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Forced assimilation

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al-baraa khalil

on 6 April 2015

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Transcript of Forced assimilation

Al-Baraa Khalil
English 102

The History of Forced Assimilation
Home's the place we head for in our sleep
Boxcars stumbling north in dreams
don't wait for us. We catch them on the run.
The rails, old lacerations that we love,
shoot parallel across the face and break
just under Turtle Mountains. Riding scars
you can't get lost. Home is the place they cross

The lame guard strikes a match and makes the dark
less tolerant. We watch through cracks in boards
as the land starts rolling, rolling til it hurts
to be here, cold in regulation clothes.
We know the sheriff's waiting at midrun
to take us back. His car is dumb and warm.
The highway doesn't rock, it only hums
like a wing of long insults. The worn-down welts
of ancient punishments lead back and forth.

All runaways wear dresses, long green ones,
the color you would think shame was. We Scrub
the sidwalks down because it's shameful work.
Our brushes cut the stone in watered arcs
and in the soak frail outlines shiver clear
a moment, things us kids pressed on the dark
face before it hardened, pale, rembering
delicate old injuries, the spine of names and leaves.


Indian Boarding School: The Runaways
What is forced Assimilation? How did I get started? Why?
Indian Boarding Schools
Cultures Clash
Six Goals of Dawes Act
Code of Indian Offenses
Works Cited
By: Lousie Erdich
Forced assimilation is the process of which a ethnic or religious minority group is forced to follow the customs of the majority.
Two main reasons for forced assimilation: 1) Many believed if natives adopted the "white" lifestyle, especially farming, more land would be freed that could be used.
2) Many believed it was their duty to "civilize" the "uncivilized" man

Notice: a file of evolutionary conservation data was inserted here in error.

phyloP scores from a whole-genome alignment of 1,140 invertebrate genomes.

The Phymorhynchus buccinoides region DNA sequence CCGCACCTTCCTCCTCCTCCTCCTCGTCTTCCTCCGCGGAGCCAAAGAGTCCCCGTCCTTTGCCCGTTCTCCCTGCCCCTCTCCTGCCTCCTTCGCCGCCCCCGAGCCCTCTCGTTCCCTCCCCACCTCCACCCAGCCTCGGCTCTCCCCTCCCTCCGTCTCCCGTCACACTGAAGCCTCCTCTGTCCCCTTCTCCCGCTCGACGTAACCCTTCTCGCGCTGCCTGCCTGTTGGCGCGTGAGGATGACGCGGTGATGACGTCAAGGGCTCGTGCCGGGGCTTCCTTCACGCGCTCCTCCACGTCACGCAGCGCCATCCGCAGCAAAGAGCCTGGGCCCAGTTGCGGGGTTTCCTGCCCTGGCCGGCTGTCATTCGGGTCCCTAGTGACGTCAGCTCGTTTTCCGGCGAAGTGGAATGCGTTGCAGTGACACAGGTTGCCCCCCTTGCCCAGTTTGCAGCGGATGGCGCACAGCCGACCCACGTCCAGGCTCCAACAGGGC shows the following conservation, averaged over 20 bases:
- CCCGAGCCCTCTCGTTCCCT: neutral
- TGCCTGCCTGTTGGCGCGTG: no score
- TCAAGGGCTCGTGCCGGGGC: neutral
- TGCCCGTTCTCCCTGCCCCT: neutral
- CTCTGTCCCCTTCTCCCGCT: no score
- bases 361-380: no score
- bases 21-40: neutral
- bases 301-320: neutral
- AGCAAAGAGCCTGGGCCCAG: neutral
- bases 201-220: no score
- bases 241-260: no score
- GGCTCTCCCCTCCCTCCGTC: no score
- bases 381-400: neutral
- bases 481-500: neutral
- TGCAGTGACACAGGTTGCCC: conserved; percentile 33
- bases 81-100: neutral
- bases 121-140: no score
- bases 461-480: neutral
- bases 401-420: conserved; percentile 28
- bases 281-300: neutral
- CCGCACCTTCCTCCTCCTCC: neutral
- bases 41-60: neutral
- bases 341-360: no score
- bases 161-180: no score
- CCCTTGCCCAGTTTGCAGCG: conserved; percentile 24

The idea to forcibly assimilate the natives into the "white" culture gained prominence in the early 1820s.
The Before and After
Known as Making Apples
Some natives adopted the American culture thinking it will result in peace
Many others resisted
Sitting Bull -Tribal leader, led many wars, and was later killed.
Methods of Assimilation
Forced relocation (Indian Removal act)
Indian Boarding Schools
Dawes Act
Code of Indian offenses
Indian Removal Act of 1830
Passed by congress under Andrew Jackson
Supporters of this act believed Indians should assimilate into the country, and it was unacceptable to have sovereign tribes in the US
Opponents, such as Jeremiah Evarts, believed this act was made to destroy the native culture and take over their land
Led to the Trail of Tears resulting in the death of 4000 Cherokee
The Sun Chief of Hopi
"As I lay on my blanket I thought about my school days and all that I had learned. I could talk like a gentleman, read, write and cipher. I could name all the states in the Union with their capitals, repeat the names of all the books in the Bible, quote a hundred verses of Scripture, sing more than two dozen Christian hymns and patriotic songs, debate, shout football yells, swing my partners in square dances, bake bread, sew well enough to make a pair of trousers, and tell "dirty" Dutchman stories by the hour. It was important that I had learned how to get along with white men and earn money by helping them. But my death experience had taught me that I had a Hopi Spirit Guide whom I must follow if I wished to live. I wanted to become a real Hopi again, to sing the good old Kateine songs, and to feel free to make love without fear of sin or a rawhide"